An increasingly growing number of millennials in China are beginning to question the value of working long hours in the tech sector and deviate from the longstanding 996 work environment (working 9am to 9pm for six days a week) that many local companies religiously follow. From a report: In April, protests from tech employees against excessive overtime surfaced online, sparking an equal pushback from industry magnates such as billionaire Jack Ma of e-commerce giant Alibaba. The protests point to a mindset shift in the tech industry, whose penchant for long hours has been praised by Western executives as a reason for China’s economic rise. But the shift could also have a cost for tech firms, venture capitalists and analysts say. According to job-hunting site Maimai, the tech sector was the only industry out of thirteen surveyed to see more people leave than join between October 2018 and February 2019.
“One of the highest costs in an organization is high employee turnover. A culture that is less focused on hours put in, may also become more effective if the focus is turned to output versus input,” said Rui Ma, a San Francisco-based investor who has funded startups in China and North America. For some companies and employees, working 996 became a badge of honor and Silicon Valley heavyweights such as Sequoia Capital’s Mike Moritz highlighted it as a competitive advantage over the United States. But a 996 backlash surfaced publicly in April, when a group of programmers launched an online protest against the practice.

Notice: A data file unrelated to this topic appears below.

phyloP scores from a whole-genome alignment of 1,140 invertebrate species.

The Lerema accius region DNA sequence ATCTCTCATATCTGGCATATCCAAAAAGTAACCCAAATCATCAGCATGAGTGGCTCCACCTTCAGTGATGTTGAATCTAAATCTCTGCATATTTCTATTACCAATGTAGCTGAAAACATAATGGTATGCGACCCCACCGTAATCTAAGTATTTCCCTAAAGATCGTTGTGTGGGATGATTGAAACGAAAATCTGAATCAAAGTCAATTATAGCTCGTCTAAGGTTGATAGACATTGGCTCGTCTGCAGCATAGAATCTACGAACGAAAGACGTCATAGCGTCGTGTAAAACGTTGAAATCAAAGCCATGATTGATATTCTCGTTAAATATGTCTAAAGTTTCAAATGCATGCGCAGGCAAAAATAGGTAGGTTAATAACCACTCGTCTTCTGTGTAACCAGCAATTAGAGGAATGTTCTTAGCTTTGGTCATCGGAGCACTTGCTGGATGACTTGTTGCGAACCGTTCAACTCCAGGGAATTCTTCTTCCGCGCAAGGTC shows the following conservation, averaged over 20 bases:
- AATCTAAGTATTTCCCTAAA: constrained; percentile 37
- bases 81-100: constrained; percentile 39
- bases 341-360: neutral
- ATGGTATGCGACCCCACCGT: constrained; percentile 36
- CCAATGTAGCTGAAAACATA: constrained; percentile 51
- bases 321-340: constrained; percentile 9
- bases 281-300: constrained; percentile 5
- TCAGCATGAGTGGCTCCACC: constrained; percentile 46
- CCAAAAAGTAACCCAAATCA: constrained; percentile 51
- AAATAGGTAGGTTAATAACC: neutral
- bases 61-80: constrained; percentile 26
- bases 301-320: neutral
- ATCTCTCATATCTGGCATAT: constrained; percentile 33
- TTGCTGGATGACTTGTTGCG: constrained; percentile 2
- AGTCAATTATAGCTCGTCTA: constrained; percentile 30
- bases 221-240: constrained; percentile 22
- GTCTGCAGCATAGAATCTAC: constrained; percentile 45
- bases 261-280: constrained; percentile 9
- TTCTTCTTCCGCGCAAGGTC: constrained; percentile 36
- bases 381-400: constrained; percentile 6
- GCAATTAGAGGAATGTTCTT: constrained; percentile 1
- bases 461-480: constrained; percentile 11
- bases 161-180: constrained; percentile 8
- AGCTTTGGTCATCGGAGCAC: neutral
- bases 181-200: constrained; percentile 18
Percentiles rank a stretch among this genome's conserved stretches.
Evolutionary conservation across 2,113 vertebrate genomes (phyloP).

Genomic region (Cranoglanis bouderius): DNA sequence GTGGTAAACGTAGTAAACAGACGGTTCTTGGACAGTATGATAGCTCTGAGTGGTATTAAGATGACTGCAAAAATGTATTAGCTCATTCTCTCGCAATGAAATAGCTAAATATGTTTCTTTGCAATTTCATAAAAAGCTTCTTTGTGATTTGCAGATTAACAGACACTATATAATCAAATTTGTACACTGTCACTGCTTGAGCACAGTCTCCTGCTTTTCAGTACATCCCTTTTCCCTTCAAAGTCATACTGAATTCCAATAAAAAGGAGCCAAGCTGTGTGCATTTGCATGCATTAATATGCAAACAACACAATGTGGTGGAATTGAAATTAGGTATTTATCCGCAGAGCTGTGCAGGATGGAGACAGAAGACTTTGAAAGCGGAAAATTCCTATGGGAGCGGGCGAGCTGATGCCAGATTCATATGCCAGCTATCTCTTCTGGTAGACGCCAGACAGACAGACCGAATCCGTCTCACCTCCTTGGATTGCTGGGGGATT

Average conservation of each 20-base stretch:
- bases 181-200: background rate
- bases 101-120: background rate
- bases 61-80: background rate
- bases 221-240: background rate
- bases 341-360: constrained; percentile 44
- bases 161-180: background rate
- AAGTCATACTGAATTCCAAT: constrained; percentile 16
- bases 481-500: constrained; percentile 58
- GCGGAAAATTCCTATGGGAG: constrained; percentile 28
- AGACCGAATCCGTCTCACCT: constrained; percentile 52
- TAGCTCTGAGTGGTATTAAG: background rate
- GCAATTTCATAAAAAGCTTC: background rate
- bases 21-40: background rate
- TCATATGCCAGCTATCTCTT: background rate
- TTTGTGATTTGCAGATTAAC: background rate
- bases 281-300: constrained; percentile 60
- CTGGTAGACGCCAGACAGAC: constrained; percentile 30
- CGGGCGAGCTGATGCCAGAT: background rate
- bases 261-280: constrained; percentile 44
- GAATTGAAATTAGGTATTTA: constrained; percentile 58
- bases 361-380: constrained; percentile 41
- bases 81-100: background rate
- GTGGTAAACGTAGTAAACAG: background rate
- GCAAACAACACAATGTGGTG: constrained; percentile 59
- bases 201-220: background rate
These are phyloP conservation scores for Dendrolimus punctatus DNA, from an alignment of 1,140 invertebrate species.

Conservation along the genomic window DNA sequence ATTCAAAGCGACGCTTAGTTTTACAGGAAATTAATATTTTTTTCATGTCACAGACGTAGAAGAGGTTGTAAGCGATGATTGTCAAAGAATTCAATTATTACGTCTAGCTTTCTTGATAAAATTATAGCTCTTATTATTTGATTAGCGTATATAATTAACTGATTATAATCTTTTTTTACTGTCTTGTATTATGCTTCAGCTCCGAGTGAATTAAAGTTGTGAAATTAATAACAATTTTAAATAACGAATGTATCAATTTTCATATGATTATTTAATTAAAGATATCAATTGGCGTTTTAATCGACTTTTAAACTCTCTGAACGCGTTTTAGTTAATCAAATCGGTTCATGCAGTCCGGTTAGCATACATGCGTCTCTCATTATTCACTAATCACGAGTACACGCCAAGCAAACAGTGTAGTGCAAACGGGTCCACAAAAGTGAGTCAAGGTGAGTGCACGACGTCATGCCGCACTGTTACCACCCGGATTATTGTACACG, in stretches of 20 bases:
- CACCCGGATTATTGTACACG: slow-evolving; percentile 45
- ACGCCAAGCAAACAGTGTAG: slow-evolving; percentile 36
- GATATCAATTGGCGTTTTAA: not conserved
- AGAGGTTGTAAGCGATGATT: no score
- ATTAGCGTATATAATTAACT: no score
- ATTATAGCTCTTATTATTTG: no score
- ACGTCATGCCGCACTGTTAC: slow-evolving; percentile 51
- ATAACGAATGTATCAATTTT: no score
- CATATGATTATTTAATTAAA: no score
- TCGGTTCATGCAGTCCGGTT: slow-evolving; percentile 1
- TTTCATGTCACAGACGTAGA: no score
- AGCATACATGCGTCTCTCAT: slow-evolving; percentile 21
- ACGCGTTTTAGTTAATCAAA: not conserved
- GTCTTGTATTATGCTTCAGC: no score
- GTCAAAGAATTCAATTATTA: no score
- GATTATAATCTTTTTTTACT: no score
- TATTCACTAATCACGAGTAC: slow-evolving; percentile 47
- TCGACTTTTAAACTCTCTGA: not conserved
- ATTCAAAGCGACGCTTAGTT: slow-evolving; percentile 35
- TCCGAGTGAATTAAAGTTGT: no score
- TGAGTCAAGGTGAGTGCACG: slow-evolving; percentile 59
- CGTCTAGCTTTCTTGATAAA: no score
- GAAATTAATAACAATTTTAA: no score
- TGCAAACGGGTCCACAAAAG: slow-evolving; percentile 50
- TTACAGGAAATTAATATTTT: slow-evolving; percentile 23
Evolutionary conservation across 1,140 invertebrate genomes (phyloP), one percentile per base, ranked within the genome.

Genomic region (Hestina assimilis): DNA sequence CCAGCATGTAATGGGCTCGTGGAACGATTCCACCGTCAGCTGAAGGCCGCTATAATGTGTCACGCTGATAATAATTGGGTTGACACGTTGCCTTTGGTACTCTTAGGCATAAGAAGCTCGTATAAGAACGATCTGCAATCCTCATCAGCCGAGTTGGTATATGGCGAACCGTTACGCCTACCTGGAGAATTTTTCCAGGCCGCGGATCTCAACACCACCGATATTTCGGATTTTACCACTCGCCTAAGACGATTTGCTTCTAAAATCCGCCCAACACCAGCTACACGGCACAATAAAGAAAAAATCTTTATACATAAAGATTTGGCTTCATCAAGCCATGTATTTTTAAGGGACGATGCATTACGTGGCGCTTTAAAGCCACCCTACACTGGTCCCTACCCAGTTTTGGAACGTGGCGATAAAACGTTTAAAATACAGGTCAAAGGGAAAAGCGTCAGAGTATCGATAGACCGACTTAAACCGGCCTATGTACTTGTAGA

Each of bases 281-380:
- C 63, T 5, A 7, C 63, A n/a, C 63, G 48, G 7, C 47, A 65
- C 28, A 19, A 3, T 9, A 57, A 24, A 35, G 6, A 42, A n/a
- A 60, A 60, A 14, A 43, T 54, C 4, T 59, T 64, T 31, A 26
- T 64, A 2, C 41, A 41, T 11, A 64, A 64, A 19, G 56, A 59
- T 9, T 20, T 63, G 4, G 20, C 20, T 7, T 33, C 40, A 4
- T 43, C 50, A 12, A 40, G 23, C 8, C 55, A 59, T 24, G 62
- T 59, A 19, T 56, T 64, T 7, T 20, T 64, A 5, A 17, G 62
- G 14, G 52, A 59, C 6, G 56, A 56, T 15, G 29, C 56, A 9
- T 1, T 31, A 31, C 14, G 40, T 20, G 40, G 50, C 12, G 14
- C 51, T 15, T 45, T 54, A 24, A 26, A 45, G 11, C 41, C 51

Supporters published a crowdsourced list of companies that engage in long overtime hours, which included big tech names such as Baidu, Tencent Holdings, and delivery service app Ele.me. The protest prompted a public debate about work hours in China’s tech industry, and spurred reactions from at least 10 Chinese tech moguls, including Ma, who initially defended the practice. Chinese state media said 996 violated the country’s labor laws, which mandate an average working week of 44 hours.
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Source: Slashdot – Some of China’s ‘996’ Tech Tribe Quit, Seek Less Stress